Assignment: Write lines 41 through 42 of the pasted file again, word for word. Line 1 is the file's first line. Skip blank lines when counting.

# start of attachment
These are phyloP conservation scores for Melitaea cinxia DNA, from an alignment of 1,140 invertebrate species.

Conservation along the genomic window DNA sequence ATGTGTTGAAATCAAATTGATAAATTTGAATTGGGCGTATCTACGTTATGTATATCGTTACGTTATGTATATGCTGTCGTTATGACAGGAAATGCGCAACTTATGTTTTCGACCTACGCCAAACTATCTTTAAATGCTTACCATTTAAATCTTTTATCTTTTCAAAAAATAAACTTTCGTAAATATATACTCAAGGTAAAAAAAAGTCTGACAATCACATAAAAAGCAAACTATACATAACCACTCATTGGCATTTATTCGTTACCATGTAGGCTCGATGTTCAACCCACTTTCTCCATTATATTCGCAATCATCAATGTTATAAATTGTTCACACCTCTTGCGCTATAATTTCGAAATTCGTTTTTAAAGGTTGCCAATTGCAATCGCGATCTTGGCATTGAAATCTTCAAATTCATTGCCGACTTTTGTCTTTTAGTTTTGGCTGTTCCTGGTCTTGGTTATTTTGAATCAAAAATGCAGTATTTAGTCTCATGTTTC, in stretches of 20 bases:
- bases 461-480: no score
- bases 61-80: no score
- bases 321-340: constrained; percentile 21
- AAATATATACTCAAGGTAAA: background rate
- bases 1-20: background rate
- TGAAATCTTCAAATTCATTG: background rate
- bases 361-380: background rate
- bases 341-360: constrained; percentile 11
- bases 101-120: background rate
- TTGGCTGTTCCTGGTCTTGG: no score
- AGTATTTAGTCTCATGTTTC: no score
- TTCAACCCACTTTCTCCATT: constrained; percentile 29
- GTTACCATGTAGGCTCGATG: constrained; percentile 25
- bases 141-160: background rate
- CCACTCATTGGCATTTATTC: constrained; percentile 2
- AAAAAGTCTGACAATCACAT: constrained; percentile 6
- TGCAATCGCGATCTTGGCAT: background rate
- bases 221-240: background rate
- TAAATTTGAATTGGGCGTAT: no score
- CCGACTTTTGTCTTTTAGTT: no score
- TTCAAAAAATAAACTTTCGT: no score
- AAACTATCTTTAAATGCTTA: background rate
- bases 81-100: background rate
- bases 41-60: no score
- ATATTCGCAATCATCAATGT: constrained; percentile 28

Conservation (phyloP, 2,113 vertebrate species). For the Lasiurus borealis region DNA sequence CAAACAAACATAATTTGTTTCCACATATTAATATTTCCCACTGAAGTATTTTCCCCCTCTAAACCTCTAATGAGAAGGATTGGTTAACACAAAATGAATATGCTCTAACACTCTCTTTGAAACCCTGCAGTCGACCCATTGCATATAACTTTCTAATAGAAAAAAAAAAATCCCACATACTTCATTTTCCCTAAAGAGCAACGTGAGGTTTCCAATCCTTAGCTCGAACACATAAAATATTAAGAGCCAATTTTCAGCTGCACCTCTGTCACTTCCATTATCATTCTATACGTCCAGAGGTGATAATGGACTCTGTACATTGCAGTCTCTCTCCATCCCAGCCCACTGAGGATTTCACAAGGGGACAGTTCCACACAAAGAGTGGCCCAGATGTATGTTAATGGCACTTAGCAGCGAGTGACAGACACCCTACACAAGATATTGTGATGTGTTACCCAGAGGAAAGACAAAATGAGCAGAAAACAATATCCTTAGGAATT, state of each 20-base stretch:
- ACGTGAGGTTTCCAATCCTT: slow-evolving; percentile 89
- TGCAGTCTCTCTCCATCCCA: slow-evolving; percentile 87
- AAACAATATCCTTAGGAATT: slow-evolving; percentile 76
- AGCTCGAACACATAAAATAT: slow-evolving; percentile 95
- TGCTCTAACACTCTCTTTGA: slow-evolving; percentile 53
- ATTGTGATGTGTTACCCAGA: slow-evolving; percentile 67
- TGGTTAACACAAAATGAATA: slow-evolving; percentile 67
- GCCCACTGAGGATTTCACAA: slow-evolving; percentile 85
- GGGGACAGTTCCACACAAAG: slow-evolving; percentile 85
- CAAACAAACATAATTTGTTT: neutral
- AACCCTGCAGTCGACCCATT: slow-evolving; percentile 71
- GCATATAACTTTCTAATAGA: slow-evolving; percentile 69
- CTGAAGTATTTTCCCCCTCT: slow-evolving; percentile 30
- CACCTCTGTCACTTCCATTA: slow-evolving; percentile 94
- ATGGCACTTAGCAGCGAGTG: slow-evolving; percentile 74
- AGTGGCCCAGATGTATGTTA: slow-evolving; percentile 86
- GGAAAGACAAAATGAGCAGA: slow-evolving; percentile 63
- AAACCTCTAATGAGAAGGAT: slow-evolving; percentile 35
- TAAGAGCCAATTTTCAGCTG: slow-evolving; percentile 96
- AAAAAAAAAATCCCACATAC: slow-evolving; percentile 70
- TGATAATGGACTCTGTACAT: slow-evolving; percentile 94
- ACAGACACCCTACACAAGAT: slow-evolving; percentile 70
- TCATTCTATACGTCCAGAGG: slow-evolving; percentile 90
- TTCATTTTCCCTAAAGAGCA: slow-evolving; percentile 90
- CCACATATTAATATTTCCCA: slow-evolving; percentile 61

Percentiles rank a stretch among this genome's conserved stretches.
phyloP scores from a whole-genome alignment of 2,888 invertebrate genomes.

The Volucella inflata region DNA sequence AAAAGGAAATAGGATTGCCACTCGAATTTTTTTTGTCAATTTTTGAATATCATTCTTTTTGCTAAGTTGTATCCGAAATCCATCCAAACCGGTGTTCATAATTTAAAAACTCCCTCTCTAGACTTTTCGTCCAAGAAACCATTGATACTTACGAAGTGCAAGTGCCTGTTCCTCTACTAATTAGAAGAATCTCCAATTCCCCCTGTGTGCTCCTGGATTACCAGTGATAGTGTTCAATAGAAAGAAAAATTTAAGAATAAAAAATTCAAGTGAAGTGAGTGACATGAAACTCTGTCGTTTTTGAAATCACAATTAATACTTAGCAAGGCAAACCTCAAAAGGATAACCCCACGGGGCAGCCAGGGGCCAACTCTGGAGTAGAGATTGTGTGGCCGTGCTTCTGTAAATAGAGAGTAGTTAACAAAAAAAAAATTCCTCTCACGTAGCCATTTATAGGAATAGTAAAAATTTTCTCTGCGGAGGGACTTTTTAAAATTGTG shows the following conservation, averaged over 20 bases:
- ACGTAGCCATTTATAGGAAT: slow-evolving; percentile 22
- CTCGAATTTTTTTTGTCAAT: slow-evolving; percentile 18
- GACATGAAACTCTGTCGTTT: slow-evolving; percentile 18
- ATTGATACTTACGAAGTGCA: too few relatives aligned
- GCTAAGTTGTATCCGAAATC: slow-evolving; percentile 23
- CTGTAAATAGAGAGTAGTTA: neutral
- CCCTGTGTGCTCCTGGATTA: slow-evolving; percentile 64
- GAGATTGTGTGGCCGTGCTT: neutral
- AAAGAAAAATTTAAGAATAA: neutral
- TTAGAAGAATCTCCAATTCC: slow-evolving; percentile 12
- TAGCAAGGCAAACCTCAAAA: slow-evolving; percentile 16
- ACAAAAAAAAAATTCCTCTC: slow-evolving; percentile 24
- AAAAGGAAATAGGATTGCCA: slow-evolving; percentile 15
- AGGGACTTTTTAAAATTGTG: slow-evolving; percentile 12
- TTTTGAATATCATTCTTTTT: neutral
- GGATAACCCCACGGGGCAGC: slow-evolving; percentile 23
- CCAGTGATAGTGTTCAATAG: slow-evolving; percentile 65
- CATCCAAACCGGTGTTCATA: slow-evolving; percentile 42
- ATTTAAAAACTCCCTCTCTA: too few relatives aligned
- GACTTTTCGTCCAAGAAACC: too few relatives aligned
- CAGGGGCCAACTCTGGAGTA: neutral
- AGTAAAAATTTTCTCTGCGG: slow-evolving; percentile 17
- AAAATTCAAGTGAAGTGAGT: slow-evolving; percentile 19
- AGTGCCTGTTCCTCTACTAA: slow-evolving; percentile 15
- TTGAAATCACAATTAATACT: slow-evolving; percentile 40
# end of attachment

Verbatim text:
- CTGAAGTATTTTCCCCCTCT: slow-evolving; percentile 30
- CACCTCTGTCACTTCCATTA: slow-evolving; percentile 94